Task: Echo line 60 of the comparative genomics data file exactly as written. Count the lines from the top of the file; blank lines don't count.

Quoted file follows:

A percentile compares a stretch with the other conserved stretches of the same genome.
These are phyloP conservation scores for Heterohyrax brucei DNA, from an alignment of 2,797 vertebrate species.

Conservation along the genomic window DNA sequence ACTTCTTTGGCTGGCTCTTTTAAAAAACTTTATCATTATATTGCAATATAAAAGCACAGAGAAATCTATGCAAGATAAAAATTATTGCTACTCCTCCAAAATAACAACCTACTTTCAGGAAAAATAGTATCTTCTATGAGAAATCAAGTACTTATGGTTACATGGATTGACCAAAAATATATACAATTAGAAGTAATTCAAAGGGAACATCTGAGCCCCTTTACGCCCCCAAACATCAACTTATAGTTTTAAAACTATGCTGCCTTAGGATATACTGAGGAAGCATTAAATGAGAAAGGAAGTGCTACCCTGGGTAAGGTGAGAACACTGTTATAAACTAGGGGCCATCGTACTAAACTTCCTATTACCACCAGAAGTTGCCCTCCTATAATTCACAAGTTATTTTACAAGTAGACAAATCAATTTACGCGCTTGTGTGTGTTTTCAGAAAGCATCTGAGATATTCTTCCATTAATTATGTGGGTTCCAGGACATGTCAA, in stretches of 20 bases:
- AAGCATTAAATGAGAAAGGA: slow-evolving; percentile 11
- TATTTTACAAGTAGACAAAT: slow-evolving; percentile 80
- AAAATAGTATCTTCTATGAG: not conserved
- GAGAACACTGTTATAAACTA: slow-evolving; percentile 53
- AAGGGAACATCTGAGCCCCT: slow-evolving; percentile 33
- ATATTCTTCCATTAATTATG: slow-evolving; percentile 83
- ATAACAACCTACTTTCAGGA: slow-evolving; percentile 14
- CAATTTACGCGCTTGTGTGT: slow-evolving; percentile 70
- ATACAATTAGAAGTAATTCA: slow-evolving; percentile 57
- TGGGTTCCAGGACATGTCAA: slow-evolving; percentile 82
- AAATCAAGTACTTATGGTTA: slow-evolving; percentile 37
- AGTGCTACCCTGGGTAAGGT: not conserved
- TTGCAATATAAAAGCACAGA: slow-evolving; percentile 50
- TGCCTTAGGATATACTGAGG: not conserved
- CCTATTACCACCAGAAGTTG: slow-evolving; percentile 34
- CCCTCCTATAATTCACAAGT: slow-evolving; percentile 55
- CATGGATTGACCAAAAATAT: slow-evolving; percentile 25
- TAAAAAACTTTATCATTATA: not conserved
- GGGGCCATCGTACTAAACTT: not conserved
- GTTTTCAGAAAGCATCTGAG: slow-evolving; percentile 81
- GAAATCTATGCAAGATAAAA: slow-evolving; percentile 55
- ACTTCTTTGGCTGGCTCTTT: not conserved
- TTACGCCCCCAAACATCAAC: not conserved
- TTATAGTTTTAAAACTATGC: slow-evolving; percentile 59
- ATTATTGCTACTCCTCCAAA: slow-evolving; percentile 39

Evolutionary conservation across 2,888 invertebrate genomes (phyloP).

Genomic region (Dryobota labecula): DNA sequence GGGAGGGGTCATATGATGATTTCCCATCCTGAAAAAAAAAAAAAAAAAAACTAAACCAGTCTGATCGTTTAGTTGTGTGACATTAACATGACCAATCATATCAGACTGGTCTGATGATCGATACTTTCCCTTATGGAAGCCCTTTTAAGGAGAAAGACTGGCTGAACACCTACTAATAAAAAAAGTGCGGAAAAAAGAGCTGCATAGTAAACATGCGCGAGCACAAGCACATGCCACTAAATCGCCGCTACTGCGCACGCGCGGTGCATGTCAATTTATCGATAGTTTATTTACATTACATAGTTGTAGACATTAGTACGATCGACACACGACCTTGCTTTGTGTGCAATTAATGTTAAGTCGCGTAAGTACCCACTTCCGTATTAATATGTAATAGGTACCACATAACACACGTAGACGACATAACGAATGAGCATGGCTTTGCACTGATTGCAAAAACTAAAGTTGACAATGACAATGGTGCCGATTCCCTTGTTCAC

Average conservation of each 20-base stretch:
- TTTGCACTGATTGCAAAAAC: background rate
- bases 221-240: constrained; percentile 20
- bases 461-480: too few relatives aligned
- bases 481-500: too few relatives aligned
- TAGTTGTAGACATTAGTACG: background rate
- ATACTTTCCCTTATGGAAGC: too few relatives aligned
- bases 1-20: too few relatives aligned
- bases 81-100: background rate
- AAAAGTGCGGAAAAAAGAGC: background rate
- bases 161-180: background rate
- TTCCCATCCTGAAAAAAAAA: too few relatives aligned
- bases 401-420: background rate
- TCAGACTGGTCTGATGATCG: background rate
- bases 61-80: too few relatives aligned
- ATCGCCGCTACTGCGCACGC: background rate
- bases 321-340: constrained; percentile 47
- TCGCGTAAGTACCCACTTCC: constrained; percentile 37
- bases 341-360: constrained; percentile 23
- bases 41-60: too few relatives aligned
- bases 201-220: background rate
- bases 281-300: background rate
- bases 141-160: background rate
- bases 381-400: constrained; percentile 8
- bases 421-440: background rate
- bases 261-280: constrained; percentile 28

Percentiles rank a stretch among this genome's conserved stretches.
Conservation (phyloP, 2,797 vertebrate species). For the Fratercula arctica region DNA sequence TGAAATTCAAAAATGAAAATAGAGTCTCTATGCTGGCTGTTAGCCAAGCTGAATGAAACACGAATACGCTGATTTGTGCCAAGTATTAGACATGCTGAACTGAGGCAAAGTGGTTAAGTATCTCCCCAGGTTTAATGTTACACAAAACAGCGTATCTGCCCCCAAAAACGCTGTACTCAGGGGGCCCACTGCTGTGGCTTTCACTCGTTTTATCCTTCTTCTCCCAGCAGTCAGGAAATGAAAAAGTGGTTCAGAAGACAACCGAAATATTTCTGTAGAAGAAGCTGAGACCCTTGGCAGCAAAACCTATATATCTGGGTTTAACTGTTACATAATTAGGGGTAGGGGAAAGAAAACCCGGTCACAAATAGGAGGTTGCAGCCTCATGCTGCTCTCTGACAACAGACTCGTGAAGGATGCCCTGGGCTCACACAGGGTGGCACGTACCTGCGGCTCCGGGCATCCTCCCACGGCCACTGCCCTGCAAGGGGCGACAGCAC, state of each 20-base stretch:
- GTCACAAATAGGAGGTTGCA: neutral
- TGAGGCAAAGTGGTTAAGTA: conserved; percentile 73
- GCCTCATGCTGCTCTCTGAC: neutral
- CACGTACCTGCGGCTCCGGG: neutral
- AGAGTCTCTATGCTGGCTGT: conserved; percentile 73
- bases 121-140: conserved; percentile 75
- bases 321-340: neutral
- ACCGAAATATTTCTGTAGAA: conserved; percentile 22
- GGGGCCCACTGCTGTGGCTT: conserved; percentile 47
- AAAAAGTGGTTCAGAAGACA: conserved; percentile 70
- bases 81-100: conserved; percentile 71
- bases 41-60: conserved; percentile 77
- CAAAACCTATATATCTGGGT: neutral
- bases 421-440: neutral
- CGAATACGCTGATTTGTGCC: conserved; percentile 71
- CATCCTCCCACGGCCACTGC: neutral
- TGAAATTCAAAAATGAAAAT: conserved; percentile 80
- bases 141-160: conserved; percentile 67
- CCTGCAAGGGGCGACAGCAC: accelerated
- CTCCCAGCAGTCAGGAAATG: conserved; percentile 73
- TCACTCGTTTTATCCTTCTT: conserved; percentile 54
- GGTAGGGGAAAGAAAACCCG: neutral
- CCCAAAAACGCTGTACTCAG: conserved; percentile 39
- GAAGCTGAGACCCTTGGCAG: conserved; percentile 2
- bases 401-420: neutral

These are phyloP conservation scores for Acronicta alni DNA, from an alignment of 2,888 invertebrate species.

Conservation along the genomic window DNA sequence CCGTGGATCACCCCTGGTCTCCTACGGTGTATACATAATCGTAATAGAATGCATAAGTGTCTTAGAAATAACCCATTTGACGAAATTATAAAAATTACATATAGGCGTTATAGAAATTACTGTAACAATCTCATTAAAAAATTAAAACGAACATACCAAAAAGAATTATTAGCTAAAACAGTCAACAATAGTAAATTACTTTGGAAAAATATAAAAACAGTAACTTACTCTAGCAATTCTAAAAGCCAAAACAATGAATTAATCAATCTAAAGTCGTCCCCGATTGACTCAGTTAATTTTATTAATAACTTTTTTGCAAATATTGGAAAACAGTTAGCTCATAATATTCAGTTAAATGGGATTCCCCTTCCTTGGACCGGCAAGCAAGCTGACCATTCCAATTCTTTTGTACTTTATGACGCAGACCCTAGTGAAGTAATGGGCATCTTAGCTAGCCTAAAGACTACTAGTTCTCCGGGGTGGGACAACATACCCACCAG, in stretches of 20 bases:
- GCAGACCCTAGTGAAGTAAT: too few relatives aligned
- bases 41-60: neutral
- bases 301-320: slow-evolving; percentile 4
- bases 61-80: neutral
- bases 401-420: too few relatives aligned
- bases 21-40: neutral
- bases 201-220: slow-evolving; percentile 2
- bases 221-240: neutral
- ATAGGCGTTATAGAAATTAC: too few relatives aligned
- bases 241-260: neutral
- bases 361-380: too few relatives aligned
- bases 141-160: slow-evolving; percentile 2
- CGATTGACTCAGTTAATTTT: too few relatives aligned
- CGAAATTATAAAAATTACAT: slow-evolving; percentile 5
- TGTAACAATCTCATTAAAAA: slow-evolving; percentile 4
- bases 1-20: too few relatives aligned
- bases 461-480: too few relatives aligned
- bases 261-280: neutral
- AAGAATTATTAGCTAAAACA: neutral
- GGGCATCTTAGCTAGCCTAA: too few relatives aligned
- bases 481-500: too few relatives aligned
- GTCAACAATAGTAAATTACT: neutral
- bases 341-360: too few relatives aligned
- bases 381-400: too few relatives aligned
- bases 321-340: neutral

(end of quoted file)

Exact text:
- TGAGGCAAAGTGGTTAAGTA: conserved; percentile 73